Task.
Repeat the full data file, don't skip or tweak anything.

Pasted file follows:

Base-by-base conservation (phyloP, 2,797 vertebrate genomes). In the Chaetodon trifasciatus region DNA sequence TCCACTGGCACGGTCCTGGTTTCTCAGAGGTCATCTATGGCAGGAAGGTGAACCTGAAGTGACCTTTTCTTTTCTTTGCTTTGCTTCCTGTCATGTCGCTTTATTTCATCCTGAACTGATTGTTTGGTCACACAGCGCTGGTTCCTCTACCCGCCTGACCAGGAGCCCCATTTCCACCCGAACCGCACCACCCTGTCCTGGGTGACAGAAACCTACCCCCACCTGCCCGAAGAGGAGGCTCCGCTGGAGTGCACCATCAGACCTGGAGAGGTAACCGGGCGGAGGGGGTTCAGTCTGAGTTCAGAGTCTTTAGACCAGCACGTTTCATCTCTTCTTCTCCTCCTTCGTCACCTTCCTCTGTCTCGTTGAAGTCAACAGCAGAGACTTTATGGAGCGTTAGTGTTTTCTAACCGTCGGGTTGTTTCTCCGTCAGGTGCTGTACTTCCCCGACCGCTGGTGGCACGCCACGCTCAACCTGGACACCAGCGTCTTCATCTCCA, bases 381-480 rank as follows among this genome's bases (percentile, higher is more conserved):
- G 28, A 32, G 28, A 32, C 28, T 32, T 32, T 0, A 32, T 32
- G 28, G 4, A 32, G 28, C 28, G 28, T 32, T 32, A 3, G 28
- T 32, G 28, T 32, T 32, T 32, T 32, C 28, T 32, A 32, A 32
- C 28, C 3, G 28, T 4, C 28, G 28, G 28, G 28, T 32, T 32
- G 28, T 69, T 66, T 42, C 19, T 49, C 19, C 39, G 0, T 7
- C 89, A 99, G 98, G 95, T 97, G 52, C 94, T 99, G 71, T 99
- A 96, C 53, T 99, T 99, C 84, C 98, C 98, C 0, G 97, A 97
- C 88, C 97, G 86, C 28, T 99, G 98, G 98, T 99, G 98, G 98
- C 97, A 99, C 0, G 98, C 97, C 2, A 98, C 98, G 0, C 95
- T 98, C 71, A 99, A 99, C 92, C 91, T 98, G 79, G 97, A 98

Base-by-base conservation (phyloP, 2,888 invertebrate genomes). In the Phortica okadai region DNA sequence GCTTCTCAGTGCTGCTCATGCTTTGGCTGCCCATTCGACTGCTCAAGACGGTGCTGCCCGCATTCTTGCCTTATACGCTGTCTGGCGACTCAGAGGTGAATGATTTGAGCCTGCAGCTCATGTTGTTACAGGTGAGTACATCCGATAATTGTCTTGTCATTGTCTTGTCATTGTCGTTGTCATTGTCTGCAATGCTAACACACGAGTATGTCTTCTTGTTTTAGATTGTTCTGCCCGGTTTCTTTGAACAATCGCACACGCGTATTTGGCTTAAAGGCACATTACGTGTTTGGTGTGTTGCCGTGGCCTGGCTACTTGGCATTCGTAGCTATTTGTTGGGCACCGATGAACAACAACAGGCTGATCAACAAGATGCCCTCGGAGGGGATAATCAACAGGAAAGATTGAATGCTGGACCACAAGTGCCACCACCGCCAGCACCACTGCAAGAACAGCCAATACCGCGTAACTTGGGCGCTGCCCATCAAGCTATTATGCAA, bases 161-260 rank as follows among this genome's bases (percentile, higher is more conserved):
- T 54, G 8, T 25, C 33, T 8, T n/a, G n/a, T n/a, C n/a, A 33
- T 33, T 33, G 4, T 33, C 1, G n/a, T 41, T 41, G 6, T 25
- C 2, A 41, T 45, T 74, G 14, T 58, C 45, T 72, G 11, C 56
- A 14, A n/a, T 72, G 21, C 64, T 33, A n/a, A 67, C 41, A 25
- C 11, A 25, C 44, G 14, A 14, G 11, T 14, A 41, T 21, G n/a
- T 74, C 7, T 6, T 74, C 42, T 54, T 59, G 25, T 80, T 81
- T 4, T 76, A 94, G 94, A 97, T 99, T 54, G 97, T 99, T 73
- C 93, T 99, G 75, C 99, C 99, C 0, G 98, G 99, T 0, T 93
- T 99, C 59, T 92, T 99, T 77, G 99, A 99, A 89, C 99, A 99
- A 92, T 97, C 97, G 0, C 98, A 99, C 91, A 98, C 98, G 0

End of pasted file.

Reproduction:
Base-by-base conservation (phyloP, 2,797 vertebrate genomes). In the Chaetodon trifasciatus region DNA sequence TCCACTGGCACGGTCCTGGTTTCTCAGAGGTCATCTATGGCAGGAAGGTGAACCTGAAGTGACCTTTTCTTTTCTTTGCTTTGCTTCCTGTCATGTCGCTTTATTTCATCCTGAACTGATTGTTTGGTCACACAGCGCTGGTTCCTCTACCCGCCTGACCAGGAGCCCCATTTCCACCCGAACCGCACCACCCTGTCCTGGGTGACAGAAACCTACCCCCACCTGCCCGAAGAGGAGGCTCCGCTGGAGTGCACCATCAGACCTGGAGAGGTAACCGGGCGGAGGGGGTTCAGTCTGAGTTCAGAGTCTTTAGACCAGCACGTTTCATCTCTTCTTCTCCTCCTTCGTCACCTTCCTCTGTCTCGTTGAAGTCAACAGCAGAGACTTTATGGAGCGTTAGTGTTTTCTAACCGTCGGGTTGTTTCTCCGTCAGGTGCTGTACTTCCCCGACCGCTGGTGGCACGCCACGCTCAACCTGGACACCAGCGTCTTCATCTCCA, bases 381-480 rank as follows among this genome's bases (percentile, higher is more conserved):
- G 28, A 32, G 28, A 32, C 28, T 32, T 32, T 0, A 32, T 32
- G 28, G 4, A 32, G 28, C 28, G 28, T 32, T 32, A 3, G 28
- T 32, G 28, T 32, T 32, T 32, T 32, C 28, T 32, A 32, A 32
- C 28, C 3, G 28, T 4, C 28, G 28, G 28, G 28, T 32, T 32
- G 28, T 69, T 66, T 42, C 19, T 49, C 19, C 39, G 0, T 7
- C 89, A 99, G 98, G 95, T 97, G 52, C 94, T 99, G 71, T 99
- A 96, C 53, T 99, T 99, C 84, C 98, C 98, C 0, G 97, A 97
- C 88, C 97, G 86, C 28, T 99, G 98, G 98, T 99, G 98, G 98
- C 97, A 99, C 0, G 98, C 97, C 2, A 98, C 98, G 0, C 95
- T 98, C 71, A 99, A 99, C 92, C 91, T 98, G 79, G 97, A 98

Base-by-base conservation (phyloP, 2,888 invertebrate genomes). In the Phortica okadai region DNA sequence GCTTCTCAGTGCTGCTCATGCTTTGGCTGCCCATTCGACTGCTCAAGACGGTGCTGCCCGCATTCTTGCCTTATACGCTGTCTGGCGACTCAGAGGTGAATGATTTGAGCCTGCAGCTCATGTTGTTACAGGTGAGTACATCCGATAATTGTCTTGTCATTGTCTTGTCATTGTCGTTGTCATTGTCTGCAATGCTAACACACGAGTATGTCTTCTTGTTTTAGATTGTTCTGCCCGGTTTCTTTGAACAATCGCACACGCGTATTTGGCTTAAAGGCACATTACGTGTTTGGTGTGTTGCCGTGGCCTGGCTACTTGGCATTCGTAGCTATTTGTTGGGCACCGATGAACAACAACAGGCTGATCAACAAGATGCCCTCGGAGGGGATAATCAACAGGAAAGATTGAATGCTGGACCACAAGTGCCACCACCGCCAGCACCACTGCAAGAACAGCCAATACCGCGTAACTTGGGCGCTGCCCATCAAGCTATTATGCAA, bases 161-260 rank as follows among this genome's bases (percentile, higher is more conserved):
- T 54, G 8, T 25, C 33, T 8, T n/a, G n/a, T n/a, C n/a, A 33
- T 33, T 33, G 4, T 33, C 1, G n/a, T 41, T 41, G 6, T 25
- C 2, A 41, T 45, T 74, G 14, T 58, C 45, T 72, G 11, C 56
- A 14, A n/a, T 72, G 21, C 64, T 33, A n/a, A 67, C 41, A 25
- C 11, A 25, C 44, G 14, A 14, G 11, T 14, A 41, T 21, G n/a
- T 74, C 7, T 6, T 74, C 42, T 54, T 59, G 25, T 80, T 81
- T 4, T 76, A 94, G 94, A 97, T 99, T 54, G 97, T 99, T 73
- C 93, T 99, G 75, C 99, C 99, C 0, G 98, G 99, T 0, T 93
- T 99, C 59, T 92, T 99, T 77, G 99, A 99, A 89, C 99, A 99
- A 92, T 97, C 97, G 0, C 98, A 99, C 91, A 98, C 98, G 0